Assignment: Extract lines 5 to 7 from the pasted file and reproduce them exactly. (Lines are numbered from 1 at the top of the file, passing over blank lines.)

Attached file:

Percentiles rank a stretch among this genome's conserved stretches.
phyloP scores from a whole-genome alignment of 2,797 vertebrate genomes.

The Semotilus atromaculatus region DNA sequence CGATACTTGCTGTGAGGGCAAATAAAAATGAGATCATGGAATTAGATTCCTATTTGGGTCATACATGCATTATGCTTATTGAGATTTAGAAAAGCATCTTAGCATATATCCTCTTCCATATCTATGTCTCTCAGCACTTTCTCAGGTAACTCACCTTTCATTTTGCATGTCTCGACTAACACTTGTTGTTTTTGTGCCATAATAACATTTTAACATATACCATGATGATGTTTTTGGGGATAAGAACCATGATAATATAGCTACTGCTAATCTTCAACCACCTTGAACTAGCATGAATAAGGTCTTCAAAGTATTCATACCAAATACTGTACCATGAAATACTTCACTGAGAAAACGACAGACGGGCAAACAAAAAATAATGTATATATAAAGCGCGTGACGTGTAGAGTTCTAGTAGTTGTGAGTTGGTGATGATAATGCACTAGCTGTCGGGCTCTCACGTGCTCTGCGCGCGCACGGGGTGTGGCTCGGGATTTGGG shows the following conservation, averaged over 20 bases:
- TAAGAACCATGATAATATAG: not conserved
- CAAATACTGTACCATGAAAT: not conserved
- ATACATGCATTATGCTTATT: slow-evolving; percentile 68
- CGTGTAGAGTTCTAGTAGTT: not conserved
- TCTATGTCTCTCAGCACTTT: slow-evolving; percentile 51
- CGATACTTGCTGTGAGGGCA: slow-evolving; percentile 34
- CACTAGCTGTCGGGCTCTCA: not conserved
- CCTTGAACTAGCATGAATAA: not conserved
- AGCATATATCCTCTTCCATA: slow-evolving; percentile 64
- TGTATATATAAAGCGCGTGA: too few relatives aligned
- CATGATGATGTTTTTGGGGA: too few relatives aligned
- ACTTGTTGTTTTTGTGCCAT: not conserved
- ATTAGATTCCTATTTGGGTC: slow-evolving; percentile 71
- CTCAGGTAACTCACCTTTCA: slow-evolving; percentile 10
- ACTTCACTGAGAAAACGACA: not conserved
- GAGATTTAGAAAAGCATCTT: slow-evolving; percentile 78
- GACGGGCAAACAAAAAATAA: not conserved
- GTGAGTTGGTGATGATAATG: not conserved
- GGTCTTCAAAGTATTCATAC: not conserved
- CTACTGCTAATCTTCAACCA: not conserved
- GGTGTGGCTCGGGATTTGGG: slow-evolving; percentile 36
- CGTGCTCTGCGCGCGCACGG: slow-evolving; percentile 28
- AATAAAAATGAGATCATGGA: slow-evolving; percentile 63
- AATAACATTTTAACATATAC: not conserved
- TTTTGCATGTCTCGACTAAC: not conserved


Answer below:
- CAAATACTGTACCATGAAAT: not conserved
- ATACATGCATTATGCTTATT: slow-evolving; percentile 68
- CGTGTAGAGTTCTAGTAGTT: not conserved